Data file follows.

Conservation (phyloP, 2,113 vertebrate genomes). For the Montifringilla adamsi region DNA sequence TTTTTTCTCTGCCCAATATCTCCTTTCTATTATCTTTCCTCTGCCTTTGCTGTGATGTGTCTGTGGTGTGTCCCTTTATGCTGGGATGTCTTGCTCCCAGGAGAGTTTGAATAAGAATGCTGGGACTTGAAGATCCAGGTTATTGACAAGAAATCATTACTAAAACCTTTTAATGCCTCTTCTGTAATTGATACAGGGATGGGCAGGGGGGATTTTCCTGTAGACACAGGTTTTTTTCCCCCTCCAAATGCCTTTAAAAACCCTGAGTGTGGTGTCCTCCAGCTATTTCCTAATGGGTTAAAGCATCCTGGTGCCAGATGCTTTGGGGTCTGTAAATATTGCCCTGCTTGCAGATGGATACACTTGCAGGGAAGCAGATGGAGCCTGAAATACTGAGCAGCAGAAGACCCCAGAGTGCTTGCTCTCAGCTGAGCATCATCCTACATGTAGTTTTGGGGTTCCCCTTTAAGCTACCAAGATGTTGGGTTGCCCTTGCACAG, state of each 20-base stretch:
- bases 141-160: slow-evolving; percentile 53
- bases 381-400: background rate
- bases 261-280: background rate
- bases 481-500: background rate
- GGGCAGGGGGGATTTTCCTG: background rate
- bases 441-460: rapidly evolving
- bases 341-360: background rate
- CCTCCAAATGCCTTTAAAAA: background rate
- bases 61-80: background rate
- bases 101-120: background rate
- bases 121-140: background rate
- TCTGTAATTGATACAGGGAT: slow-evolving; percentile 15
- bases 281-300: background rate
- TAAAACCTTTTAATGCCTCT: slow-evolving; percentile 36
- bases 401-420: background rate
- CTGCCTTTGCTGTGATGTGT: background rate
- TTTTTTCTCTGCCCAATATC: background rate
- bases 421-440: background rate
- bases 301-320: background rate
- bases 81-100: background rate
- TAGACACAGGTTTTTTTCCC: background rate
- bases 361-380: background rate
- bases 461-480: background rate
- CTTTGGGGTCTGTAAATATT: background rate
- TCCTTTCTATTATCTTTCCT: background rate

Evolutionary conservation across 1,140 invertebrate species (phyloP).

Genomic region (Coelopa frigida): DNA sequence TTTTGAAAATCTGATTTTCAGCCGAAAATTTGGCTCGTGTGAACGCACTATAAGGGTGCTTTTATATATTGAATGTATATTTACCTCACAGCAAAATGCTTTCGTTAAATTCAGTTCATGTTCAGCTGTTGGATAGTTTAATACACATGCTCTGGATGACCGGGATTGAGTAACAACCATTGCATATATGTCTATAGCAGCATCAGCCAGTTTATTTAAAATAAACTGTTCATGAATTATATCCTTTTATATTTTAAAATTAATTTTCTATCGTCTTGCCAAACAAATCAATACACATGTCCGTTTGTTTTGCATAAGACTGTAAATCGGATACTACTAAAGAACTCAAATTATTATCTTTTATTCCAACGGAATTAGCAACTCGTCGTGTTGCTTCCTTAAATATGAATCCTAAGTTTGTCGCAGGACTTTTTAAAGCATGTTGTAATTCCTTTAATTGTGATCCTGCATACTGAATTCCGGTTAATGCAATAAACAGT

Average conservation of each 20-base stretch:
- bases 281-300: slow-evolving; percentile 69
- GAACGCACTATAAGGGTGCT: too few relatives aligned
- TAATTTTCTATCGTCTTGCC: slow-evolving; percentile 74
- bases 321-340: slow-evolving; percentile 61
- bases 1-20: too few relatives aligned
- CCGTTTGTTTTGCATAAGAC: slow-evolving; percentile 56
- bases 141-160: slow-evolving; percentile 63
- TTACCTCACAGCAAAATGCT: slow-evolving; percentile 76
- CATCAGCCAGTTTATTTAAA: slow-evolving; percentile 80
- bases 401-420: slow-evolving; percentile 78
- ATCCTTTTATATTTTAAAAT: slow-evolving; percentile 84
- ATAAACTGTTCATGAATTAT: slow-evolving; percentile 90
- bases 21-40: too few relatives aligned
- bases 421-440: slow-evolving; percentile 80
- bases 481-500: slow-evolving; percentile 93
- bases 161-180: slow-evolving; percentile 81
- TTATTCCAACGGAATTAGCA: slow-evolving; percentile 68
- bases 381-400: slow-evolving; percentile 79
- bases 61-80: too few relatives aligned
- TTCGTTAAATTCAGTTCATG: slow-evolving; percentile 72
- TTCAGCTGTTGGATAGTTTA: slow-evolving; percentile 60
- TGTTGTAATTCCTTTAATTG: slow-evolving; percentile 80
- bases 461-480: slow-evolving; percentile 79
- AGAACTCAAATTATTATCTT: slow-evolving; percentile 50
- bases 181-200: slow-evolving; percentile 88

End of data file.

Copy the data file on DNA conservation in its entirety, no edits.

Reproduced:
Conservation (phyloP, 2,113 vertebrate genomes). For the Montifringilla adamsi region DNA sequence TTTTTTCTCTGCCCAATATCTCCTTTCTATTATCTTTCCTCTGCCTTTGCTGTGATGTGTCTGTGGTGTGTCCCTTTATGCTGGGATGTCTTGCTCCCAGGAGAGTTTGAATAAGAATGCTGGGACTTGAAGATCCAGGTTATTGACAAGAAATCATTACTAAAACCTTTTAATGCCTCTTCTGTAATTGATACAGGGATGGGCAGGGGGGATTTTCCTGTAGACACAGGTTTTTTTCCCCCTCCAAATGCCTTTAAAAACCCTGAGTGTGGTGTCCTCCAGCTATTTCCTAATGGGTTAAAGCATCCTGGTGCCAGATGCTTTGGGGTCTGTAAATATTGCCCTGCTTGCAGATGGATACACTTGCAGGGAAGCAGATGGAGCCTGAAATACTGAGCAGCAGAAGACCCCAGAGTGCTTGCTCTCAGCTGAGCATCATCCTACATGTAGTTTTGGGGTTCCCCTTTAAGCTACCAAGATGTTGGGTTGCCCTTGCACAG, state of each 20-base stretch:
- bases 141-160: slow-evolving; percentile 53
- bases 381-400: background rate
- bases 261-280: background rate
- bases 481-500: background rate
- GGGCAGGGGGGATTTTCCTG: background rate
- bases 441-460: rapidly evolving
- bases 341-360: background rate
- CCTCCAAATGCCTTTAAAAA: background rate
- bases 61-80: background rate
- bases 101-120: background rate
- bases 121-140: background rate
- TCTGTAATTGATACAGGGAT: slow-evolving; percentile 15
- bases 281-300: background rate
- TAAAACCTTTTAATGCCTCT: slow-evolving; percentile 36
- bases 401-420: background rate
- CTGCCTTTGCTGTGATGTGT: background rate
- TTTTTTCTCTGCCCAATATC: background rate
- bases 421-440: background rate
- bases 301-320: background rate
- bases 81-100: background rate
- TAGACACAGGTTTTTTTCCC: background rate
- bases 361-380: background rate
- bases 461-480: background rate
- CTTTGGGGTCTGTAAATATT: background rate
- TCCTTTCTATTATCTTTCCT: background rate

Evolutionary conservation across 1,140 invertebrate species (phyloP).

Genomic region (Coelopa frigida): DNA sequence TTTTGAAAATCTGATTTTCAGCCGAAAATTTGGCTCGTGTGAACGCACTATAAGGGTGCTTTTATATATTGAATGTATATTTACCTCACAGCAAAATGCTTTCGTTAAATTCAGTTCATGTTCAGCTGTTGGATAGTTTAATACACATGCTCTGGATGACCGGGATTGAGTAACAACCATTGCATATATGTCTATAGCAGCATCAGCCAGTTTATTTAAAATAAACTGTTCATGAATTATATCCTTTTATATTTTAAAATTAATTTTCTATCGTCTTGCCAAACAAATCAATACACATGTCCGTTTGTTTTGCATAAGACTGTAAATCGGATACTACTAAAGAACTCAAATTATTATCTTTTATTCCAACGGAATTAGCAACTCGTCGTGTTGCTTCCTTAAATATGAATCCTAAGTTTGTCGCAGGACTTTTTAAAGCATGTTGTAATTCCTTTAATTGTGATCCTGCATACTGAATTCCGGTTAATGCAATAAACAGT

Average conservation of each 20-base stretch:
- bases 281-300: slow-evolving; percentile 69
- GAACGCACTATAAGGGTGCT: too few relatives aligned
- TAATTTTCTATCGTCTTGCC: slow-evolving; percentile 74
- bases 321-340: slow-evolving; percentile 61
- bases 1-20: too few relatives aligned
- CCGTTTGTTTTGCATAAGAC: slow-evolving; percentile 56
- bases 141-160: slow-evolving; percentile 63
- TTACCTCACAGCAAAATGCT: slow-evolving; percentile 76
- CATCAGCCAGTTTATTTAAA: slow-evolving; percentile 80
- bases 401-420: slow-evolving; percentile 78
- ATCCTTTTATATTTTAAAAT: slow-evolving; percentile 84
- ATAAACTGTTCATGAATTAT: slow-evolving; percentile 90
- bases 21-40: too few relatives aligned
- bases 421-440: slow-evolving; percentile 80
- bases 481-500: slow-evolving; percentile 93
- bases 161-180: slow-evolving; percentile 81
- TTATTCCAACGGAATTAGCA: slow-evolving; percentile 68
- bases 381-400: slow-evolving; percentile 79
- bases 61-80: too few relatives aligned
- TTCGTTAAATTCAGTTCATG: slow-evolving; percentile 72
- TTCAGCTGTTGGATAGTTTA: slow-evolving; percentile 60
- TGTTGTAATTCCTTTAATTG: slow-evolving; percentile 80
- bases 461-480: slow-evolving; percentile 79
- AGAACTCAAATTATTATCTT: slow-evolving; percentile 50
- bases 181-200: slow-evolving; percentile 88